As a sponsor of legislation, one of the most important decisions you will
face is who to ask to be the author of your bill. The significance of this
decision cannot be overstated, and is equaled by its complexity. I generally
apply the following checklist of considerations to help ensure that I
approach the “ideal” author:
1. Is the potential author (PA) in a leadership position in the
2. Is the PA the chair, or an influential member, of a relevant policy
or fiscal committee?
3. What is the PAs relationship with members of all four caucuses and
4. Does protocol require offering the bill to a particular PA?
5. How much does the subject/issue matter to the PA?
6. How will the issue play in the PA’s district?
7. Who is the staff person in the PA’s office to whom the bill will be
8. What knowledge does the PA have of the subject matter? This is a
complex consideration: a little knowledge can be more dangerous than none,
9. How do you rate the PA’s ability to present this bill in committee
and on the floor?
10. Will the PA treat this as “his or her bill” or “your bill”? I.e.,
how much input will you be allowed to have into decisions, such as whether
to accept amendments, etc?
11. How important is the bill to you? Is it important enough to use up a
chit with a powerful author who you want to save for heavy lifting?
12. Similar to No. 11 in terms of the need for a powerful author: How
difficult will this bill be to pass?
13. Can you use the experience with this bill to build a relationship
with, or to educate, an up and comer?
14. What is the PA’s relationship with affected interest groups and
15. How compatible is your working style with the working style of the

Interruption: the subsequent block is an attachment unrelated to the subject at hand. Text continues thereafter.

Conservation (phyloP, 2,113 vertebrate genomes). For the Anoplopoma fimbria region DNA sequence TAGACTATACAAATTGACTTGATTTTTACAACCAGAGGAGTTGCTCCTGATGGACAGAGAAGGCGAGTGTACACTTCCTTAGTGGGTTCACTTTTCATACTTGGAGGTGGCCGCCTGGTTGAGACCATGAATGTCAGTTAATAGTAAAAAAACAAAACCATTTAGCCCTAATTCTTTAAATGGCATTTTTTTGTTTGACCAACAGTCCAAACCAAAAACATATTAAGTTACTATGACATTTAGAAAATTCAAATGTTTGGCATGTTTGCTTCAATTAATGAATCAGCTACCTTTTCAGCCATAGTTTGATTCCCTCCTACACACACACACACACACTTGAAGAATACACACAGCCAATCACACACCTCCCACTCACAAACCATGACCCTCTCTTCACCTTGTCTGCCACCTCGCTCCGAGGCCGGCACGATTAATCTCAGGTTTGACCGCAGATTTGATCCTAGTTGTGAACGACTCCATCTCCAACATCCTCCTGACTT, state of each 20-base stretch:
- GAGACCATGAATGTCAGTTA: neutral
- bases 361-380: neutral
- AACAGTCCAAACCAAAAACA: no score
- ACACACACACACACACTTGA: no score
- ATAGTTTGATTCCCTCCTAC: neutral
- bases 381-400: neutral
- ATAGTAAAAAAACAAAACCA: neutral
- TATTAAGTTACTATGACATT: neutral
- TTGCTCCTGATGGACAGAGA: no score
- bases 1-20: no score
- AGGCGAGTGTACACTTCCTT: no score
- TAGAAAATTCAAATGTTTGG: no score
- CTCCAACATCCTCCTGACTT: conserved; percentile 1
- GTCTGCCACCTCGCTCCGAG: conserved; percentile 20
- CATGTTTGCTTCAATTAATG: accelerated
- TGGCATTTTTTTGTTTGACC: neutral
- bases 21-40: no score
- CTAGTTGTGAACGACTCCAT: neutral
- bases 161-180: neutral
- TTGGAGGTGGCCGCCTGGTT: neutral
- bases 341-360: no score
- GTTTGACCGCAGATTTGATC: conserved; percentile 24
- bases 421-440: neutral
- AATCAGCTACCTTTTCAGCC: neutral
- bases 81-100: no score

PA and his her staff?
Let’s take a look at the rationale behind a few of the key items on this
list, and go over those points one by one:
Item 4. A particular legislator, who may have established preeminence in a
particular subject-matter area, may be in a position to cause problems for
your bill if not paid proper deference by being given the “right of first
refusal” on a bill in that area.
Item 5. Your bill is important to you. Don’t presume it will be of equal importance to every potential author.
Item 7. This is crucial and can have as much to do with the ultimate success of your bill as any other factor on this list. In considering a PA, make
sure you approach one who will assign the bill to a high-quality staffer.
Item 10.You are the sponsor, but only a legislator can introduce a bill. As the author, the legislator’s name is on the bill and it is appropriate for him or her to treat the bill as their own. It is important to seek an author
who will allow you the degree of input into decision making that you are
11. There are obvious advantages to having an influential, powerful author, but not all bills require “heavy lifting” by the author. You don’t want to waste your ability to get a “powerhouse” to carry a bill for you and one
where their influence is overkill.
Item 13.With the rapid turnover pursuant to term limits, it can be a wise
investment to seek a relatively new legislator (even a rookie) to carry your
bill, and use the experience to develop a working relationship that will pay
dividends in the future and that also can serve to educate him or her on the
Item 14. Often the success of your bill will depend on the positions taken by influential interests. Be sure to consider the PA’s relationship with all affected entities in your decision-making process.
Having the “right” author is hugely important to the success of your bill.
Spending the requisite amount of time and effort researching and weighing
all the items on the checklist will help ensure that the legislator’s name
on your bill is a benefit and not a burden.
Ray LeBov has 30 years of legislative experience, including 13 years as the
director of governmental affairs for the Judicial Council of California and
17 yeas as committee counsel in the Assembly. On a regular basis, he
presents his courses on lobbying, Lobbying 101 and Lobbying 201. The next
presentation for Lobbying 101 is Tuesday, October 10, 9 a.m. to noon;
Lobbying 201 is Tuesday, October 17, 9 a.m. to noon.For details, call (916)